Snn. Boozman speaks at Harding University

U.S. Sen. John Boozman (R-Arkansas) discusses federal COVID-19 vaccine mandates at Harding University on Thursday afternoon at the Searcy Regional Economic Development Corp.’s 100 For the Future meeting.

Republican Sen. John Boozman believes that vaccination mandates by the President Joe Biden administration on businesses and health-care workers are “a huge mistake” and create “a competitive disadvantage.”

Boozman, Arkansas’ senior U.S. senator, discussed the mandates at Harding University as part of the Searcy Regional Economic Development Corp.’s 100 For the Future meeting Thursday. Lawsuits have been filed by Republican-led states against the mandates and a temporary stay against the Democratic president’s administration’s business vaccine rule was issued late last week by the New Orleans-based 5th U.S. Circuit Court of Appeals.

The business rules would require federal contractors to ensure their workers are vaccinated and that businesses with more than 100 employees require their workers to get vaccinated or wear masks and get tested weekly for the coronavirus.

Separately, a federal Centers for Medicare and Medicaid Services rule requires COVID-19 vaccinations for more than 17 million workers in about 76,000 health-care facilities and home health-care providers that get funding from the government health programs.

All of the mandates are scheduled to take effect Jan. 4

Unity Health President and Chief Executive Officer Steven Webb asked Boozman about the mandates, saying they are impacting a lot of different businesses and “it’s going to impact labor.”

“I’m very much opposed for a number of reasons,” Boozman said. “I’ve been vaccinated and I preach vaccination. I’m an optometrist my brother was an ophthalmologist.”

He said vaccines were the fastest way to get back to normal but he has ”a lot of friends that are not uneducated hillbillies by any means, they just feel strongly that they don’t need to do that. So as a result, I think the federal mandate, OSHA [Occupational Safety and Health Administration] doing this, is a huge mistake.”

“It’s a huge mistake for the federal work force,” Boozman said. “I talked to the ranking member on Veterans Affairs; we give them their budget. I was talking to the secretary the other day about this. The labor force right now is so thin in so many different areas. And the other problem, too, is so much of the labor force are baby boomers.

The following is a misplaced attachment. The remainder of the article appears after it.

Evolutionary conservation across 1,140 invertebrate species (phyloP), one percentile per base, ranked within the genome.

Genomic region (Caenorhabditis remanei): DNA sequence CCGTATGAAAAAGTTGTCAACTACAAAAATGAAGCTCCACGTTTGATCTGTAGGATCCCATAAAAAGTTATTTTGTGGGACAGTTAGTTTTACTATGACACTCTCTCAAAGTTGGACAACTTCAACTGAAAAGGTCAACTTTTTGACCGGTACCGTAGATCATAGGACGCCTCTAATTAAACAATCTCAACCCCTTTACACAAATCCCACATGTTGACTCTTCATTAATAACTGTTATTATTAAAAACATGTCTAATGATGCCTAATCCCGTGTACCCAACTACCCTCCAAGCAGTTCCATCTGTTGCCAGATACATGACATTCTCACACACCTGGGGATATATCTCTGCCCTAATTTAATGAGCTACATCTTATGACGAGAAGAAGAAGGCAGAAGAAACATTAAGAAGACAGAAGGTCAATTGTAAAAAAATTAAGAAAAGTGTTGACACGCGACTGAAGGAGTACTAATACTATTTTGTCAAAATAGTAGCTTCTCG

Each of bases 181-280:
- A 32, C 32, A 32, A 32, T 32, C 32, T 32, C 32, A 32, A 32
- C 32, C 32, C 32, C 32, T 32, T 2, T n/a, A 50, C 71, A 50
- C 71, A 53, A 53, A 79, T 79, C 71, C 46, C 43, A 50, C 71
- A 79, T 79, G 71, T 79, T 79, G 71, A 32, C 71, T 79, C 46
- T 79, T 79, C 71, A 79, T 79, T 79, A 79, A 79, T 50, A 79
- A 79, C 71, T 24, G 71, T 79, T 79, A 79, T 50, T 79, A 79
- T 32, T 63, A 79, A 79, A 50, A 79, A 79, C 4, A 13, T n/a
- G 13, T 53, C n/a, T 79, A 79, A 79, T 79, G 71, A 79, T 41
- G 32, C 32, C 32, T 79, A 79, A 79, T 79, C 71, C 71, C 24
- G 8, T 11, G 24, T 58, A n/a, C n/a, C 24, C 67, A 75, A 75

“The mandate [for businesses] is for people that hire 100 people, so it’s a competitive disadvantage when your competitor whose got 90 employees or 99 and you got 105; they have to deal with this and their competitor doesn’t. I wouldn’t want to be the 103rd employee. Then you need to start making decisions, do we need to go down to 99 and we play the game and don’t have to deal with this?”

Boozman said those are situations business owners shouldn’t be facing.

“I am very much a vaccine guy and a business itself, if they want to do that, they can do that,” he said, “but as far as the federal government coming out saying you got to do this when you got the tightest labor supply in history – and then again, we talked about the supply chain and it all goes together – it’s going to create real problems.”

Boozman said what the U.S. Department of Veterans Affairs is going to do as well as a lot of the federal agencies is encourage employees to get religious exemptions.

“If you just say for religious reasons I’m against this, they are going to check that box and say that’s fine,” he said, adding that it’s not up to human resources to delve into someone’s thought process when it comes to religious affiliation.

Boozman said he thinks the courts are going to deal with the OSHA mandate. The lawsuits ask courts to decide whether the administration’s effort to curtail the pandemic represents a federal power grab and usurps the authority of states to set health policy.

“It’s crazy,” Boozman said. “This is not a law. This is something OSHA is doing and they are doing it through the agency. When an agency does a regulation like they are doing, then we have the ability as Congress to say, ‘No, we don’t approve of this.’

“We have introduced this motion – it has to be acted on in 60 days upon introducing it and then we have a vote and then the Senate ... and all it takes is 51 votes, so you can’t filibuster or anything like that.”

Harding University President Dr. David Burks called the mandates “a really serious problem, I think, for everyone in America.”

“I just finished trying to review the 480 pages that OSHA has put out and webinars and what have you,” Burks said. “The impact on a small college like Harding, to try to do what the OSHA regulations require; the effects on student workers, they’re subject to it.

“We can’t just say, ‘Have you been tested?’ So they are opting out to be tested. We are responsible for knowing it’s a valid test. We’re responsible as a supervisor for making sure they wear a mask. If they don’t wear a mask, if they’re not vaccinated, we are fined. It’s an almost impossible situation for people to follow. I think we need congressional action if there’s any way.”

Boozman said not only is the problem the practicality of the mandates and “stiff fines” of nearly $14,000, but “you’re talking about if you’re a person who lied to OSHA about this, they can put you in jail for six months. It’s crazy.”

Information for this article was contributed by The Associated Press.

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